Over 13 years ago a small group of dedicated conservationists gathered together to begin drafting and lobbying for the passage of the bill which would institute a comprehensive network of marine protected areas in California. It began in 1997 with a landmark agreement to provide significant protection to the abalone resource which was followed closely by the passage of the Marine Life Management Act which dealt with fisheries regulation. This was followed shortly by the passage of the Marine Life Protection Act and after almost a decade of work and debate we have now completed and finalized three fourths of the coastline.
This December the Fish and Game Commission for the state of California voted 3-2 to approve the Integrated Preferred Alternative for the South Coast region. I must admit being a bit emotionally affected after putting more than a decade into this process and had a tear in my eye as the final vote was announced. It is going to take some time to produce upgraded maps because there were 19 separate decisions made and voted on in reaching the final product which was passed. When we started the process there was almost no meaningful marine protection south of Point Conception and today, including the northern Channel Islands protections which were previously passed, we now have almost 300 square miles of marine protected areas.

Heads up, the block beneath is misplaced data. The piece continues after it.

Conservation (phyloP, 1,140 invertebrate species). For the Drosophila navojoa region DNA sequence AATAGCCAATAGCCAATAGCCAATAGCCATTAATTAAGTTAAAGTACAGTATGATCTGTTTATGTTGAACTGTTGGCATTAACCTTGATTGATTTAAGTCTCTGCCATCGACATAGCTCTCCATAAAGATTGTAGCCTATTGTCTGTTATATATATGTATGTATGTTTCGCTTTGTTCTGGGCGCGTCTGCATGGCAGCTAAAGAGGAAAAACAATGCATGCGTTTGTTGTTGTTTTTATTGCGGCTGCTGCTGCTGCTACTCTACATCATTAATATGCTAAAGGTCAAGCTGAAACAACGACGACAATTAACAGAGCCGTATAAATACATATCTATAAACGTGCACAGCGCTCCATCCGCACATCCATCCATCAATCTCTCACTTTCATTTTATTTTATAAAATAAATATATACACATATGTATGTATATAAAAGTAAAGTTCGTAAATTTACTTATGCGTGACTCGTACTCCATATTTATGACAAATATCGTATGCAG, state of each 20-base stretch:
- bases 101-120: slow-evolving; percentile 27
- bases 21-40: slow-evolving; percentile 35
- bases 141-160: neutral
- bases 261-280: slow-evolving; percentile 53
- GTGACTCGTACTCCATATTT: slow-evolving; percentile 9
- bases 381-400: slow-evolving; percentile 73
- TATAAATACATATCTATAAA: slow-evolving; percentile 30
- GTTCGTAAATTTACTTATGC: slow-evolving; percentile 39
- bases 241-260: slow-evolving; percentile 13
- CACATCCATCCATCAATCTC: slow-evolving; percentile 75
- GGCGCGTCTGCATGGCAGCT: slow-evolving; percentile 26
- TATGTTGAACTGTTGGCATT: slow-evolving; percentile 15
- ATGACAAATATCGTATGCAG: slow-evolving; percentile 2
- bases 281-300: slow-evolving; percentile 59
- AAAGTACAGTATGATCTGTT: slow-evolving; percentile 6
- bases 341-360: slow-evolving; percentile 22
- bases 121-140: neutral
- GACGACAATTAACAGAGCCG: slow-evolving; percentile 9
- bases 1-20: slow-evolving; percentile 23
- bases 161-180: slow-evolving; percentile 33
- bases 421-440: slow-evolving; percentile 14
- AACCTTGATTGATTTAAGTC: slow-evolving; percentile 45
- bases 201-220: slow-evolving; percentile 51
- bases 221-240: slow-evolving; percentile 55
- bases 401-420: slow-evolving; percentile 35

I know that many of you are bitterly disappointed with the outcome. I myself am disappointed with the location and utility of the reserve complex in Orange County and am bitterly disappointed over the pitiful amount of protection we have recorded California southern offshore islands. Nonetheless, we have what we have and while it may not be up to the level of protection that we were charged by the BRTF to produce and is not what our children and grandchildren deserve, I believe this will be one of the most meaningful conservation initiatives California has enacted.
While you may not agree with the designs or the outcome, one thing you must acknowledge is that the state of California is facing dire economic consequences, including possible receivership actions by the federal government because it is unable to pay its bills and manage its resources and continues to spend us into oblivion. What this means for marine management is that we are going to enter a long period of time for which they will be inadequate enforcement protection available. Fish and game is facing significant layoffs and reduction in budgets and we are going to enter a data poor environment because we simply lack the resources to continue to gather the meaningful information we need for beneficial to management. I still believe that in the face of all these dire economic consequences that the decision to institute a network of marine protected areas will be one of the great most significant resource preservation events of our time. I fear that 20 years from now will we will be looking at empty oceans and rich reserves. I hope this does not come to pass, but if it does, the insurance provided by the implementation of the MPAs in Southern California will endure as one of our most beneficial governmental decisions.